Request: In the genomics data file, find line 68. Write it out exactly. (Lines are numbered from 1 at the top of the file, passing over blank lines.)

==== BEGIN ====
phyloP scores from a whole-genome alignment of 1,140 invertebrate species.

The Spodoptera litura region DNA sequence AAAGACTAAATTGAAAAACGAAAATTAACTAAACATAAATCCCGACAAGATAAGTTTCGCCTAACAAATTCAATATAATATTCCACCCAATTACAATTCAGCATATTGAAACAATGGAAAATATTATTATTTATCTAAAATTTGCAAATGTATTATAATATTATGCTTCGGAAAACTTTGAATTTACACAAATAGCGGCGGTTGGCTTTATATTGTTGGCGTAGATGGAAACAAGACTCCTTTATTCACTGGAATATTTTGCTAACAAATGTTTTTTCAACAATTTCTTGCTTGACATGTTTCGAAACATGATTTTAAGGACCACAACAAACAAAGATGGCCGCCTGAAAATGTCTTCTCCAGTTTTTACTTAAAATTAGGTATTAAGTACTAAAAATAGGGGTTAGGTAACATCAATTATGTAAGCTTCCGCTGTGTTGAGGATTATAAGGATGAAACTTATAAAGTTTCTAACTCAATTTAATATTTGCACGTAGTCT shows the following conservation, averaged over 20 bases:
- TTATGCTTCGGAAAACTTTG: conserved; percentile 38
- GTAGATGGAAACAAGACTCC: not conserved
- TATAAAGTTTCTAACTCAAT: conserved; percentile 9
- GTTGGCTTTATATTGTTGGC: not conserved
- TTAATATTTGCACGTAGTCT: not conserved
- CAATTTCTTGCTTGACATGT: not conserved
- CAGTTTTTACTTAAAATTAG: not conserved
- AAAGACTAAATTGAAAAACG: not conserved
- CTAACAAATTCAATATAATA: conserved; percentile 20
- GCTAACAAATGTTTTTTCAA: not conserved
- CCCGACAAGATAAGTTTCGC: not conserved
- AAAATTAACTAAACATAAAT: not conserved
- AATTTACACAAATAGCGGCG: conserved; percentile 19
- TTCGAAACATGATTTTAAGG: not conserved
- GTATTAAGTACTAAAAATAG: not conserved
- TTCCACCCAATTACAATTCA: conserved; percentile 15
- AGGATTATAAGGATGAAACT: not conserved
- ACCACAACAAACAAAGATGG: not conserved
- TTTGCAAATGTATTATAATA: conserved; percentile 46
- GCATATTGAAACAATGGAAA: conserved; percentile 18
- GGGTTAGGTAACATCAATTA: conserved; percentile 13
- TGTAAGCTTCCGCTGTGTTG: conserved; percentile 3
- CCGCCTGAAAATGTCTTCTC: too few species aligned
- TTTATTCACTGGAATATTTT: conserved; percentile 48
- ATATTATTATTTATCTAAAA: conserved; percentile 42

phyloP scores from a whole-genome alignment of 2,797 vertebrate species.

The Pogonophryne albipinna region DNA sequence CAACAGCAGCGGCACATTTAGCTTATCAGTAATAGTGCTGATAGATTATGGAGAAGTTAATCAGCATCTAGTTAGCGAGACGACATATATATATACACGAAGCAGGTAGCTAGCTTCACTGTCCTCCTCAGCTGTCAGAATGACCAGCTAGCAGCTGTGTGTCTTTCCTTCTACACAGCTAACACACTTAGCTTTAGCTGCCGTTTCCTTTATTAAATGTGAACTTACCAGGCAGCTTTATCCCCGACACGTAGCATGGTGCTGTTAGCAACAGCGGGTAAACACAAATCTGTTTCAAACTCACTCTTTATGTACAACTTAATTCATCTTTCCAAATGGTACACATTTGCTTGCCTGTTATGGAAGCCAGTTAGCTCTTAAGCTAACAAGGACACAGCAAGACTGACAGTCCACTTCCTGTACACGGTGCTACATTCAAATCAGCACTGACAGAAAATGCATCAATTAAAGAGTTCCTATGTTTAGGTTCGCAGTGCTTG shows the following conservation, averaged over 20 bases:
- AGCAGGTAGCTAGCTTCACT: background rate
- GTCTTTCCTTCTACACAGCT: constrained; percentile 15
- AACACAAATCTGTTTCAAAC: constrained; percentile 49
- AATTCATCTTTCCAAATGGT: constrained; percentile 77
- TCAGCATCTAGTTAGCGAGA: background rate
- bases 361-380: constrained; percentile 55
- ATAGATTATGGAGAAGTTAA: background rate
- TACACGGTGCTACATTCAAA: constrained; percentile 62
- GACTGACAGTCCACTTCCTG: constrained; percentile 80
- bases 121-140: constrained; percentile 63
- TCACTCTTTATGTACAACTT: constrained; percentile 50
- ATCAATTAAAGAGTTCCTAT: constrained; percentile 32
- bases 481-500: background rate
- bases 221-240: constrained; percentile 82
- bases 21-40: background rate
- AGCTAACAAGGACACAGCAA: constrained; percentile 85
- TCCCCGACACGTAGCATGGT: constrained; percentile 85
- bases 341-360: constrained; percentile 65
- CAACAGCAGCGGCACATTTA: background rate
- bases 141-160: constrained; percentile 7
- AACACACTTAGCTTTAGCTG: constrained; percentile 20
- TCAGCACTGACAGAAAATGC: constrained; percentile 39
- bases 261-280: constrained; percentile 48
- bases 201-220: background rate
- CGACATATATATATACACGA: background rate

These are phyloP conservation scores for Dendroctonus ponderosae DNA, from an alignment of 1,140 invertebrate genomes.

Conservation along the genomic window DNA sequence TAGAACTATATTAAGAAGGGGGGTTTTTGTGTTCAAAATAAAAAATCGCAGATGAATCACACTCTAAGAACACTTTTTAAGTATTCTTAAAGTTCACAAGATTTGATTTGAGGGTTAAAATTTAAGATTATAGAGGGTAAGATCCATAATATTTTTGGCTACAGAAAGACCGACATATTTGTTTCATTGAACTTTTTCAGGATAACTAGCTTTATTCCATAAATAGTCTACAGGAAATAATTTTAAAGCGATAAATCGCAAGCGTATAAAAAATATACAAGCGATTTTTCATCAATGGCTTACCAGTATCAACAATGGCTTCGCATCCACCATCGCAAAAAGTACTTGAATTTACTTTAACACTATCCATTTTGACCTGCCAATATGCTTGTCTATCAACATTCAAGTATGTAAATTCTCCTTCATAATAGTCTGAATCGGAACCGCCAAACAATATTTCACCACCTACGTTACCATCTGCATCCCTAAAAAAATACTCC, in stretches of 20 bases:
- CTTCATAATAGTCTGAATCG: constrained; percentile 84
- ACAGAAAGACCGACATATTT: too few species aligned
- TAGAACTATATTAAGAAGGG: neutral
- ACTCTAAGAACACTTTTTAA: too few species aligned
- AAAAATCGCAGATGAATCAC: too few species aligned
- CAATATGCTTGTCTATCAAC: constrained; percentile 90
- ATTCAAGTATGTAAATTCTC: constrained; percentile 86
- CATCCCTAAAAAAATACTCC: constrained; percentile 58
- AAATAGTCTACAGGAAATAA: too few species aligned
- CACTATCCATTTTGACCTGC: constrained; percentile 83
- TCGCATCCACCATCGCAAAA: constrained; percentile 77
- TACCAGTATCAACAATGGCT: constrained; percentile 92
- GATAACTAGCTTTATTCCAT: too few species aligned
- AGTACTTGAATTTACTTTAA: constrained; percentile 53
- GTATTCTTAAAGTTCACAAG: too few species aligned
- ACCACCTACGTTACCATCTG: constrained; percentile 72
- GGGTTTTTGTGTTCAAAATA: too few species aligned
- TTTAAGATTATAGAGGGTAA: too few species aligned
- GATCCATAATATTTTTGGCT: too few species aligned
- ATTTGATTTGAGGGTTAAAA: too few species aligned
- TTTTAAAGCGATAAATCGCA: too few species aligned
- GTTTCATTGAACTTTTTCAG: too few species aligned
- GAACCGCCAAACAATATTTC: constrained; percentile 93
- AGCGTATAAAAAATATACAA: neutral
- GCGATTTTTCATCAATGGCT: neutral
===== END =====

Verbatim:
- TACCAGTATCAACAATGGCT: constrained; percentile 92